KH: No, I don’t believe a 7.5% growth target is compatible with fixing the pollution problem. As leader he has to say that, but there is another message coming from top leaders about quality, not quantity, in economic growth. China’s recent growth has been based on capital and labour, not productivity gains. I think China’s leaders would very much like to see more moderate growth if it were based on genuine productivity gains in sectors where China could leverage its comparative advantages of labour-intensive yet high value-added production.

Q: What would it take to fix China’s pollution problems?
KH: On the supply side, China is already doing as much as any country could realistically do. The policy packages rolled out since the mid-2000s have made China the biggest market for clean and green tech in the world, and made it possible for Chinese producers to become leaders in most clean-and-green tech components. There is a “green” revolution going on there. An interesting “sign in the sky” is that according to SEI calculations the share of thermal power, most of which comes from coal, in new power generation capacity that came on line in China in 2013 fell to around half for the first time thanks to the growth in alternative energy sources – hydro, wind, solar and nuclear. Yet, while there has been double-digit growth in green- and clean-tech sectors over the past half-decade, it started from a very low level, so it still amounts to only limited additions in total capacity.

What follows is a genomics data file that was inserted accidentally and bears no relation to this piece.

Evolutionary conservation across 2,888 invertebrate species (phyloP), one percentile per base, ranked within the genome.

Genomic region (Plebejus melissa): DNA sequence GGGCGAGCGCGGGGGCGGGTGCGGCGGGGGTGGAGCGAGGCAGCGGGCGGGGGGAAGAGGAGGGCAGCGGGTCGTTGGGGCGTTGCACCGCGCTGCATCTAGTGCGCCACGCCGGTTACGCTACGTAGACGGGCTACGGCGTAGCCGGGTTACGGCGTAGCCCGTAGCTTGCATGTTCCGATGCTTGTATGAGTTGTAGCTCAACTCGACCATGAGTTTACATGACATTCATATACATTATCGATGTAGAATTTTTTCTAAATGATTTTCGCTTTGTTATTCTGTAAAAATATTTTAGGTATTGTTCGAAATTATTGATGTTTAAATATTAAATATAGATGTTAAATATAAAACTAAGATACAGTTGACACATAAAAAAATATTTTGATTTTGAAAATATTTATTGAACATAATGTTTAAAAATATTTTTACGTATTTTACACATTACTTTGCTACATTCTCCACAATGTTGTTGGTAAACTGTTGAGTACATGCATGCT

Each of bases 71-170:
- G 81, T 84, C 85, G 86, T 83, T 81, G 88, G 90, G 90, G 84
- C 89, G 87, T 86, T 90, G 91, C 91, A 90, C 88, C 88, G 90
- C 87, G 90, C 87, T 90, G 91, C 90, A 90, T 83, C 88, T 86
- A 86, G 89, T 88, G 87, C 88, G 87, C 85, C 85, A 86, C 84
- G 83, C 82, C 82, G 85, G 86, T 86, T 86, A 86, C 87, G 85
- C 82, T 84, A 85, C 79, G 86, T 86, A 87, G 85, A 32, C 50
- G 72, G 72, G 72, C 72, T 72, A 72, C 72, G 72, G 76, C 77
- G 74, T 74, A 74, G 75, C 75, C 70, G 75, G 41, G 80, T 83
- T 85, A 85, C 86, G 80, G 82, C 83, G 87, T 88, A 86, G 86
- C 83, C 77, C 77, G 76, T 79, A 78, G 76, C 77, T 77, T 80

Shares of coal and alternative energy in China's newly installed generation capacity, 2012-2013
 Shares of coal and alternative energy in China’s newly installed generation capacity, 2012-2013

And given the huge momentum of China’s total energy demand growth, the fact that “brown” sectors are still growing by roughly 5%, means that fossil, mainly coal-based, energy sources have added much more absolute capacity than has been added in the green sectors. It appears as if China might be at a crossroads, on a more traditional coal-based trajectory but wanting to take a much more low-carbon development pathway. It will be telling whether the reduction in the share of coal-based power seen in 2013 continues in the next couple of years.

The biggest potential game changer is on the demand side: restructuring the economy. Reducing the share of heavy manufacturing in China’s industrial output and phasing in alternative source of employment and income would mean early retirement for a lot of capital, but it would offer the best chance of rapidly reducing pollution. Closing down steel mills in Hebei province have the potential to considerably improve air quality very quickly.

Q: How much can central government really do to bring about the changes needed?
KH: Of course central government has a lot of power, but not as much as we often think, and China is not as governed by grand plans and long-term thinking as we sometimes imagine. So although Li’s speech framed this in grand terms as a war, in reality it will probably be a lot about firefighting – that’s what occupies most of central government’s time. To get an idea of what might to happen in the next few years, you could look at the very ambitious plans to reduce coal consumption and improve air quality in the greater Beijing, Shanghai and Guangzhou areas. If those succeed, I think China has a much better chance of muddling through this in a positive way.

Q: What is at stake if the “war on pollution” fails?
KH: Well, then China fails. China risks ending up in a very dirty middle-income trap. It will make it an increasingly unpleasant place to be. It could cause major social unrest and negative effects on domestic security and stability. There could be a lot of migration from China – anyone with money or knowledge will leave and they will be warmly welcomed elsewhere.